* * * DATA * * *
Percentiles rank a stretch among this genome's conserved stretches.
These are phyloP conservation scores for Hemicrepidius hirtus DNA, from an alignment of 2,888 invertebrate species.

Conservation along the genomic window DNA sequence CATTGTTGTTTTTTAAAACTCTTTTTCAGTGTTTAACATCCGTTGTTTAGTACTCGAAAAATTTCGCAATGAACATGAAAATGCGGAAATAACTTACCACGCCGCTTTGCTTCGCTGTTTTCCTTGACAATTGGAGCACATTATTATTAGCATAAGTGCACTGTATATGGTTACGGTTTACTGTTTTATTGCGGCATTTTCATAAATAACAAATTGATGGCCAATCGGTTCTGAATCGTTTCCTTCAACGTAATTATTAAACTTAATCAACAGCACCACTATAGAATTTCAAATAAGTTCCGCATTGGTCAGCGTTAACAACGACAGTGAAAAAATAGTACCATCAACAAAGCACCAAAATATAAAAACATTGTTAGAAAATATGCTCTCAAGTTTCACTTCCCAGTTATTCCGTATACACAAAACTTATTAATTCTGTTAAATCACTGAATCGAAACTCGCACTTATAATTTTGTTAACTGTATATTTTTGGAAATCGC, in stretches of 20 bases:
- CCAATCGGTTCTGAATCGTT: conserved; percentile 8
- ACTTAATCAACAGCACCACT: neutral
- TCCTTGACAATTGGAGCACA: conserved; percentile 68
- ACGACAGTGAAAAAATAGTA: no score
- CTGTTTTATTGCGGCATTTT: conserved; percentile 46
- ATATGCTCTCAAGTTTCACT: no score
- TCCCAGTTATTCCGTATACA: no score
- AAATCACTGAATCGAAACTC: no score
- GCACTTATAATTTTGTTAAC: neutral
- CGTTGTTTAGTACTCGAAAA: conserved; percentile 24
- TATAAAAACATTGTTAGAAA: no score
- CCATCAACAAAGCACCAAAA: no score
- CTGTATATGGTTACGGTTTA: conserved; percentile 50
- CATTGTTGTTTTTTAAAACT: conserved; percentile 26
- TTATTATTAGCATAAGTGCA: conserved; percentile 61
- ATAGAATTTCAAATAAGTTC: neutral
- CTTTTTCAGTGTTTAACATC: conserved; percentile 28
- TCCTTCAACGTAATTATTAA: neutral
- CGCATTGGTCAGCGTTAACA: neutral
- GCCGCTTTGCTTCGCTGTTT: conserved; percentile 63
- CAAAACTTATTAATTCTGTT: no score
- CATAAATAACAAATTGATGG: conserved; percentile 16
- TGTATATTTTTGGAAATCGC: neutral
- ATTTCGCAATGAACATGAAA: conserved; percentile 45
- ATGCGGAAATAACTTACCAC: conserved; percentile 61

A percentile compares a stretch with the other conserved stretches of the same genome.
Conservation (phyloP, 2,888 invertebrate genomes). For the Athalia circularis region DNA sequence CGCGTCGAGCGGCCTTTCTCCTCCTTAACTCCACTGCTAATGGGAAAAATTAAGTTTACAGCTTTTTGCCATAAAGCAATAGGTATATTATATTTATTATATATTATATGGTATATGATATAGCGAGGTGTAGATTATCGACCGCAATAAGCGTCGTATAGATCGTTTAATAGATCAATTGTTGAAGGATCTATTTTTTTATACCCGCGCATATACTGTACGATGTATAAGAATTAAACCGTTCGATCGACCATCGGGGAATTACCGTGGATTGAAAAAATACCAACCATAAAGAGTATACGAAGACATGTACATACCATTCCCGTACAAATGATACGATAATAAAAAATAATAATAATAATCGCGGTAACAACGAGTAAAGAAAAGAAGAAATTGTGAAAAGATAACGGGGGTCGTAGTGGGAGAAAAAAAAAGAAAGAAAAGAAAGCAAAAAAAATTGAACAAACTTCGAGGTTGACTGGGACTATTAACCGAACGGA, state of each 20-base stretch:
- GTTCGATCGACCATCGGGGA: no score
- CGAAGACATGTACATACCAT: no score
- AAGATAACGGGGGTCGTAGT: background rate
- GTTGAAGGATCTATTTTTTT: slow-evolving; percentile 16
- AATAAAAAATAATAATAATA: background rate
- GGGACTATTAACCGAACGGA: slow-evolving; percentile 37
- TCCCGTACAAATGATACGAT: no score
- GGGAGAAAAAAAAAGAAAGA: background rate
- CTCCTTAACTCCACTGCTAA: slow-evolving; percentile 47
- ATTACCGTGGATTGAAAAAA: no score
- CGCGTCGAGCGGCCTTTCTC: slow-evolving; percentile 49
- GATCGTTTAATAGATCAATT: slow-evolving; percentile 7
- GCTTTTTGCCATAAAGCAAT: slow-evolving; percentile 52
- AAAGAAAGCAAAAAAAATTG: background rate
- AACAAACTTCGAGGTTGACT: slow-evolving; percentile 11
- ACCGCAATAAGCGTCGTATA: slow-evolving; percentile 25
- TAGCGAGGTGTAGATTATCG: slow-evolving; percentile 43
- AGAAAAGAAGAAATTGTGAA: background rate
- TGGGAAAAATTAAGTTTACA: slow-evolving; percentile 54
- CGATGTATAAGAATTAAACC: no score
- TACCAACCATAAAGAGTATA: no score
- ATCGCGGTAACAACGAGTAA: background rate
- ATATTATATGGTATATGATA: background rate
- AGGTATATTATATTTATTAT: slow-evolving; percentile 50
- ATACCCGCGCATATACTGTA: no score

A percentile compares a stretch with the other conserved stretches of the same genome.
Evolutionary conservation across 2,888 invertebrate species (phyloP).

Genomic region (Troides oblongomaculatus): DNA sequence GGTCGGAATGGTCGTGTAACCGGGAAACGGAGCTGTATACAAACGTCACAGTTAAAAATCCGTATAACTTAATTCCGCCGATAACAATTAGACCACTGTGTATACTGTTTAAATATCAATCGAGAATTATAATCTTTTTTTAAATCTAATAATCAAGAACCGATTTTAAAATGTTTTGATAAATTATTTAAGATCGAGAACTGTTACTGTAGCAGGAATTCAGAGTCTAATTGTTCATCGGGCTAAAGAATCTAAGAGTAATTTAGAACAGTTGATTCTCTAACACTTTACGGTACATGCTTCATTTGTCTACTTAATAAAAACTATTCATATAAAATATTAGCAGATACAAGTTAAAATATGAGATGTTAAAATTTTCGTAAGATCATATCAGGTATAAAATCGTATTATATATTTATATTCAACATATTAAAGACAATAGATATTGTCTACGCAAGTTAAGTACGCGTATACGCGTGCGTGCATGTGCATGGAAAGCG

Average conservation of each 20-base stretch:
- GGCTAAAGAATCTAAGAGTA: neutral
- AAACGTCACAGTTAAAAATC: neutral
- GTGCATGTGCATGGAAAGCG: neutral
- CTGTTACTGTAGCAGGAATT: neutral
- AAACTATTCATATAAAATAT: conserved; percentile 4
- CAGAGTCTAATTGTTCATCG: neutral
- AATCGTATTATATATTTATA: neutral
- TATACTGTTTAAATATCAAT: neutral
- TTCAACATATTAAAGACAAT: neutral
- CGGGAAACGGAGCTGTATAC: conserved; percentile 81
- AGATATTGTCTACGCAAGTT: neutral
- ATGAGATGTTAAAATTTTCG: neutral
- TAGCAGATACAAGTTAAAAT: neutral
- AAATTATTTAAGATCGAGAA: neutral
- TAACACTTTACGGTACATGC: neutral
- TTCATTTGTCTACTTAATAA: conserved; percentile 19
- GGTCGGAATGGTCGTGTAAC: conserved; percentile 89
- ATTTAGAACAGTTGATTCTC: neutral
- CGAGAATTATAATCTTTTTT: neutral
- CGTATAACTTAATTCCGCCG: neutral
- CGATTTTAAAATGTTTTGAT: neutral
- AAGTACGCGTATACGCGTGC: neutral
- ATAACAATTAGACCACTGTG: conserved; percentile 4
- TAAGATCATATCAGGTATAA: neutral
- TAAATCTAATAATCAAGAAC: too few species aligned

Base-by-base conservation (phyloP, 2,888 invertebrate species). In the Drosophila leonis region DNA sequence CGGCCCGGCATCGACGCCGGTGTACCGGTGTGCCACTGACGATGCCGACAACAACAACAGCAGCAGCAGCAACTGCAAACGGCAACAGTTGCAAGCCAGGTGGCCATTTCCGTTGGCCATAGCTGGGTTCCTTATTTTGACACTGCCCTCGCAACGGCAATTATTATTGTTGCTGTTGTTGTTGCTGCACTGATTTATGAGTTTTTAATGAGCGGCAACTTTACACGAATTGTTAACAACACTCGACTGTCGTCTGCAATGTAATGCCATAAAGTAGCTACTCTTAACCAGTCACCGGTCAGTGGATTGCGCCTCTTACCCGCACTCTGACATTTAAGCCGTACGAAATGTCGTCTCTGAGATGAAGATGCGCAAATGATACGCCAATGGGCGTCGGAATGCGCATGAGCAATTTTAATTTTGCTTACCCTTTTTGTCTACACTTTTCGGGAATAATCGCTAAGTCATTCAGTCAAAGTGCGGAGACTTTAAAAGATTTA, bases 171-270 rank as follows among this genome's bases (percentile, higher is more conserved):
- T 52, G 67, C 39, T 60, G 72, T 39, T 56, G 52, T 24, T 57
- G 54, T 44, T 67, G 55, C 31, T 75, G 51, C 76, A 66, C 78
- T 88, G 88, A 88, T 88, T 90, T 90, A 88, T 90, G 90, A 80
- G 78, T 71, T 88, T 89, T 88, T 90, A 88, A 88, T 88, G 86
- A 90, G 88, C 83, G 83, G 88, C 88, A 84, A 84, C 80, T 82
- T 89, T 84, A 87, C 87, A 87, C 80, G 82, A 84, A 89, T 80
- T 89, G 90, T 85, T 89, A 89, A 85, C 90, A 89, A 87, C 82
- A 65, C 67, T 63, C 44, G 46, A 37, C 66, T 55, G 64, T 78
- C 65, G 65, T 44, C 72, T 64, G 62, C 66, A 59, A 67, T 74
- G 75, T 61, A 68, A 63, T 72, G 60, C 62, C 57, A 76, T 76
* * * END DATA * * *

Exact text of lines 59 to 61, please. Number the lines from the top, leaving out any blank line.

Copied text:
Average conservation of each 20-base stretch:
- GGCTAAAGAATCTAAGAGTA: neutral
- AAACGTCACAGTTAAAAATC: neutral